During the month of August, we celebrate National Black Business Month, which recognizes Black-owned businesses across the country. It also highlights their vital role to our overall economy.
According to the U.S. Census Bureau, Black business owners account for about 10 percent of U.S. businesses — approximately two million. New York and Atlanta have the most Black-owned businesses, while nearly 30 percent of all businesses in Washington, DC, are Black-owned.
Black women are the fastest growing demographic of entrepreneurs, and were even pre-pandemic. There is a need to amplify and purchase from Black women-owned businesses in order to build visibility and funding to go to the next level.
The spirit of entrepreneurship can be seen in Madam C.J. Walker, who was the first Black woman millionaire in the early 1900s. Aside from her talent of creating quality hair care products for Black women, she was good at promoting her products.
Walker suffered from a scalp disorder, which led her to create her own pomade and use a hot comb. Not only did her idea turn into a million-dollar company, but she helped nearly 40,000 women become employed and develop their businesses as well. Walker did something that we hear experts preach every day on social media: she found out what people needed and provided it.
Since then, media mogul Oprah Winfrey has achieved billionaire status, and Cathy Hughes was the first Black woman to take a company (Radio One) public. These and other trailblazers continue to pave the way for Black women entrepreneurs.
At the start of the pandemic, Black business ownership dropped more than 40 percent. When government aid became available, Black business owners received smaller grants than their white counterparts, with paycheck protection program funds only reaching 29 percent of Black applicants versus 60 percent of white ones. Fortunately, Black business ownership is now up almost 30 percent over pre-pandemic levels.
In my family, the definition of the American Dream is different depending on who you talk to. My grandparents were convinced that home ownership was the dream — being able to own property and pass it down to their children. My nana was a registered nurse, and Grandpa worked at a chemical plant. Neither of them had a desire to own a business, although they made a point to support Black people who did. By the time I was ready to attend college, my parents reinforced that having a “good job” was the only dream I needed to focus on. They believed this would carry me through life, enabling me to take care of myself and have the things I desired in life.
Neither of them was wrong in their logic. It is interesting, when I think on it, how the ideas of wealth and freedom evolve with each generation. Today, I have friends who actually run a business from home, and their parents don’t quite understand what they do but support nonetheless.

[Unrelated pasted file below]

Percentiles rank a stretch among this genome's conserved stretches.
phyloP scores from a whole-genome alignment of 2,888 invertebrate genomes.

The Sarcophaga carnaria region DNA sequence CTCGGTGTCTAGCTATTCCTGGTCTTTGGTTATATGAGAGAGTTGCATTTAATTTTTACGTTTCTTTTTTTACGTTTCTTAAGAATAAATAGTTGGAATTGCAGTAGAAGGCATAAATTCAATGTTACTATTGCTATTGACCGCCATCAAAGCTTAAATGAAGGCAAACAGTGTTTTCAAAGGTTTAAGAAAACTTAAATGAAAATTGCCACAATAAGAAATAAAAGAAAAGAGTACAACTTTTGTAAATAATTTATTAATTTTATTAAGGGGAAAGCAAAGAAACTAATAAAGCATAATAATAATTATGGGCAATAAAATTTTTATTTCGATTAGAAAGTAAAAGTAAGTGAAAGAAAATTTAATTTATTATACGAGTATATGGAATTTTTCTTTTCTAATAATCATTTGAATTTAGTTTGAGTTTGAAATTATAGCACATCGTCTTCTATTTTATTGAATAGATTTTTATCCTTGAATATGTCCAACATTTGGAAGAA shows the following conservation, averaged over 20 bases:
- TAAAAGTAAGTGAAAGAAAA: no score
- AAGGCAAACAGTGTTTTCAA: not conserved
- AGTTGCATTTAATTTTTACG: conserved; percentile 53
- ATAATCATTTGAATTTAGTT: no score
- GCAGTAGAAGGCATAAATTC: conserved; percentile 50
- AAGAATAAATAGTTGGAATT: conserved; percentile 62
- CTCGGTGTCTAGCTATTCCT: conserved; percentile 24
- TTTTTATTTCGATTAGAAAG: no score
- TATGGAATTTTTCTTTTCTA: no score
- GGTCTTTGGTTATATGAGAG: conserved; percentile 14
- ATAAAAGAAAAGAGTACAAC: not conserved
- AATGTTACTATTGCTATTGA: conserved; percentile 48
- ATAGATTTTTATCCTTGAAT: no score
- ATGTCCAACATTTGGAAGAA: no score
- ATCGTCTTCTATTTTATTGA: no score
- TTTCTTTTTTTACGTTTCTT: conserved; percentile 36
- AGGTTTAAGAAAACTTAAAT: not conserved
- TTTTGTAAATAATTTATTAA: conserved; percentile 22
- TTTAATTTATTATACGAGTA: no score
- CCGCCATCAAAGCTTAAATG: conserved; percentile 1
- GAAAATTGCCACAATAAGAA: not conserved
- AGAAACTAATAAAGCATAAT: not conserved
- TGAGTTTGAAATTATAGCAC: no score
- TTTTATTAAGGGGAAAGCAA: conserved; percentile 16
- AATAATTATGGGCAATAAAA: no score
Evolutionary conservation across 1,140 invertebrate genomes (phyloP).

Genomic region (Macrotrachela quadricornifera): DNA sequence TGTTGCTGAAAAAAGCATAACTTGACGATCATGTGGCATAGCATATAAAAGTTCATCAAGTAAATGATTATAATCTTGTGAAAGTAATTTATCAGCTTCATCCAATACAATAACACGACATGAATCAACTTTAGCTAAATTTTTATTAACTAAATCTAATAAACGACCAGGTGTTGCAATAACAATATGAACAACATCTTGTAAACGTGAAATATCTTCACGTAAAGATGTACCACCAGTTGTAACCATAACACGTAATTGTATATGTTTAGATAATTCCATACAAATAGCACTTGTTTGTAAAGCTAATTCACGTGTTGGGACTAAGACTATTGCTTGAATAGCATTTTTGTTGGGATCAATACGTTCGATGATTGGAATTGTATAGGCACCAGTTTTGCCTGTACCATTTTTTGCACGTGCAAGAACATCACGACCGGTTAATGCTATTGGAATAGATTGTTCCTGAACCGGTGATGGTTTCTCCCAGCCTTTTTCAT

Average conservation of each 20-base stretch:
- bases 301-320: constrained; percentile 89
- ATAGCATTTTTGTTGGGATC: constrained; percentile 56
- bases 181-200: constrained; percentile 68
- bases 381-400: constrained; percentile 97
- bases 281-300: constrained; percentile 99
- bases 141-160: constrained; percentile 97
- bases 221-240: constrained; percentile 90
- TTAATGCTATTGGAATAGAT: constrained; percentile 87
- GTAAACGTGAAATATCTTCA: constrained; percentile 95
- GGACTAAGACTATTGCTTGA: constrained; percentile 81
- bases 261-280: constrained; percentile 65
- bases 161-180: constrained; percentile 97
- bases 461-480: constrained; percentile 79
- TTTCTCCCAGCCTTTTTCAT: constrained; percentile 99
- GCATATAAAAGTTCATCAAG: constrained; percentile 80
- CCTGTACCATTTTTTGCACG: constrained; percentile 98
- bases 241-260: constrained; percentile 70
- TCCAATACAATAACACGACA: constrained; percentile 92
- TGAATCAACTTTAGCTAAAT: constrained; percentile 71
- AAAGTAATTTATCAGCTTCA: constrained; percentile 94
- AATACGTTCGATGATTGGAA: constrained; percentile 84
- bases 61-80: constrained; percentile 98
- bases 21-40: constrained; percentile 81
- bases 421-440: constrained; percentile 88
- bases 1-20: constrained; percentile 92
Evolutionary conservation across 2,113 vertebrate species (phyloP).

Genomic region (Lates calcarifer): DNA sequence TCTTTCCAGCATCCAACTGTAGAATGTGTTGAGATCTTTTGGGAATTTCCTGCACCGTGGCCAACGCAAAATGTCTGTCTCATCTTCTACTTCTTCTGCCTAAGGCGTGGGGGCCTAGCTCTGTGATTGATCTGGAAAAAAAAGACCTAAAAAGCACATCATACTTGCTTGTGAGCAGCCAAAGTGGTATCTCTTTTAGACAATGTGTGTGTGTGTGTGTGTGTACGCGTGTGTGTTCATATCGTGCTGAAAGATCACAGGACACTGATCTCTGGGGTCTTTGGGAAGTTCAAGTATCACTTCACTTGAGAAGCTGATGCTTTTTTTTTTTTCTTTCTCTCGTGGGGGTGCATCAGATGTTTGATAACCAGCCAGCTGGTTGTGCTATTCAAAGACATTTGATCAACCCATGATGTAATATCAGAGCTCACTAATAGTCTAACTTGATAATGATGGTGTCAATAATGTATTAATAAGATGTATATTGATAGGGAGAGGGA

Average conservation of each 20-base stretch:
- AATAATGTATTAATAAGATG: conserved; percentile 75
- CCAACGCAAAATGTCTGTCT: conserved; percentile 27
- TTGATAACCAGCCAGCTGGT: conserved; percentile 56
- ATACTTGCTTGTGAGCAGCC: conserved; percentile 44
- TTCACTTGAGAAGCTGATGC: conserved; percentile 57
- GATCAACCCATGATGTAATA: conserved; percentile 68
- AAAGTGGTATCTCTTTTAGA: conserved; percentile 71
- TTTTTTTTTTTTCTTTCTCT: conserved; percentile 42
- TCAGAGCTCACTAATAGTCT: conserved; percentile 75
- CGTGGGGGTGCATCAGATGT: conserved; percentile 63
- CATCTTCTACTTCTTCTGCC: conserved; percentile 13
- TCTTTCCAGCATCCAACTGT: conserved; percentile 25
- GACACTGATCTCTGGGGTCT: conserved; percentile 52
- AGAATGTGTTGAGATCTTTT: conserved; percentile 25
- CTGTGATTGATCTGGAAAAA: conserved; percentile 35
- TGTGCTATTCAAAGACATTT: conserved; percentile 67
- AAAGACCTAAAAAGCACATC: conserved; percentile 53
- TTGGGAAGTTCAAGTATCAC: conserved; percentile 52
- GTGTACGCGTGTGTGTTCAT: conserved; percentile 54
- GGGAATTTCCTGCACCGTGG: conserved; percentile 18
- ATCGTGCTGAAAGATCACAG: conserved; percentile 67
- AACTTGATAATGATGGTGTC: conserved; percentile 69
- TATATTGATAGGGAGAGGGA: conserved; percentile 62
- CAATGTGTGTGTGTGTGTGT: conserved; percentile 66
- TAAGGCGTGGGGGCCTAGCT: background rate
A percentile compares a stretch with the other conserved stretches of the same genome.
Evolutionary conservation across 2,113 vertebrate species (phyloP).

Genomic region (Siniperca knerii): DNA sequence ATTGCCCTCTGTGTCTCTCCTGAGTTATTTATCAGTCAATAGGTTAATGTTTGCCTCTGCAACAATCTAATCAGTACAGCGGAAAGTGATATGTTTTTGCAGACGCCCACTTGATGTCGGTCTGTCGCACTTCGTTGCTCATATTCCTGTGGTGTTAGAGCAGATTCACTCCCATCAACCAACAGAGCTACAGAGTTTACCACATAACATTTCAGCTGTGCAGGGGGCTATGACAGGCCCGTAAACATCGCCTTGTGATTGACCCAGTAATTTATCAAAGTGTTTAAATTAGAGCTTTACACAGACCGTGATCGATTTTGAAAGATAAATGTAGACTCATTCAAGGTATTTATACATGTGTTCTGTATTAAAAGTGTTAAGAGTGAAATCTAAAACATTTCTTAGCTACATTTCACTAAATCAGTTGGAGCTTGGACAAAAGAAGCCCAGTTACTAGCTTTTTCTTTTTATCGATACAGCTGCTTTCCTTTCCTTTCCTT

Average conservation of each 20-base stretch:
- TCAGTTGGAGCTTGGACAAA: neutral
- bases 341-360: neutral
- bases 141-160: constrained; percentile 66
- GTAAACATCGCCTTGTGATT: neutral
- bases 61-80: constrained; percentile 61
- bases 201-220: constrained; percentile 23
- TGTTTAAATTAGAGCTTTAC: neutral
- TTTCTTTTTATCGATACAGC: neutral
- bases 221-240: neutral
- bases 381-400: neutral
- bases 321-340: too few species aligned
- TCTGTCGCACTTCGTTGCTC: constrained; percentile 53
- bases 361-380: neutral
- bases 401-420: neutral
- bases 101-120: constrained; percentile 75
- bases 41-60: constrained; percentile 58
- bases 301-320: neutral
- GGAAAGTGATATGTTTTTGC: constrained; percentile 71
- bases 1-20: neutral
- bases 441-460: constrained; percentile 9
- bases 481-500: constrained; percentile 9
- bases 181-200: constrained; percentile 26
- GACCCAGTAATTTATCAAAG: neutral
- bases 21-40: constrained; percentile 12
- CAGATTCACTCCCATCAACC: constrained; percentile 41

Every time we turn around, there are movies that glorify the narrative of an idyllic plantation life. Plantations still exist, with many being transformed into museums. It’s a painful reminder of a time when individual wealth was gained from owning Black bodies. For many, amassing so much money and power outweighs the horror of enslaving people for generations.
Let’s be clear. The first American Dream was chattel slavery. It included taking the land and the lives of Indigenous people, kidnapping and enslaving Africans, turning women’s wombs into property, and growing cotton, tobacco, and more as cash crops. American dreaming was synonymous with racist, misogynistic, and classist elements.
The idea that America is the place where dreams come true and everyone has a fair shot at the same thing has been debated many times over. Systemic racism and prejudice have kept Black people from having access to the same rights and privileges that are readily available to white America.
In honor of Black Business Month, the social media platform TikTok announced their Black Businesses accelerator program, designed to elevate voices of the Black-owned businesses on TikTok through access to resources and networking opportunities. The program aims to shine a light on the innovation and undeniable impact that Black-owned businesses have on the TikTok community.
Black-owned businesses who meet the eligibility criteria are invited to apply for the next cohort. To apply, your business must meet the following requirements:
- Identify as a Black-owned business.
- Be based the United States.
- Offer a product or service online.
- Have a social media presence (TikTok account not required).
- Commit to attend each week’s webinar (required).
Millions of people left their jobs during the pandemic due to insufficient pay, workplace discrimination, and debates over working from home. The more I think about it, those people saw a window to define their own American Dream. They took the concept of entrepreneurship and turned it on its head, as we’ve seen with Black creators on social media to the ones making their own way with rideshare and delivery services. The ones that start their own business may have even greater challenges than being in the office. But having the opportunity to create wealth, build legacy, and not rely on employment from someone else seems to make it all worth it.
To celebrate National Black Business Month, shop Black businesses in your community or online. Use the hashtag #BlackBusinessMonth on social media to support and recognize black businesses.
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Archuleta is an author, poet, blogger, and host of the FearlessINK podcast. Archuleta's work centers Black women, mental health and wellness, and inspiring people to live their fullest potential.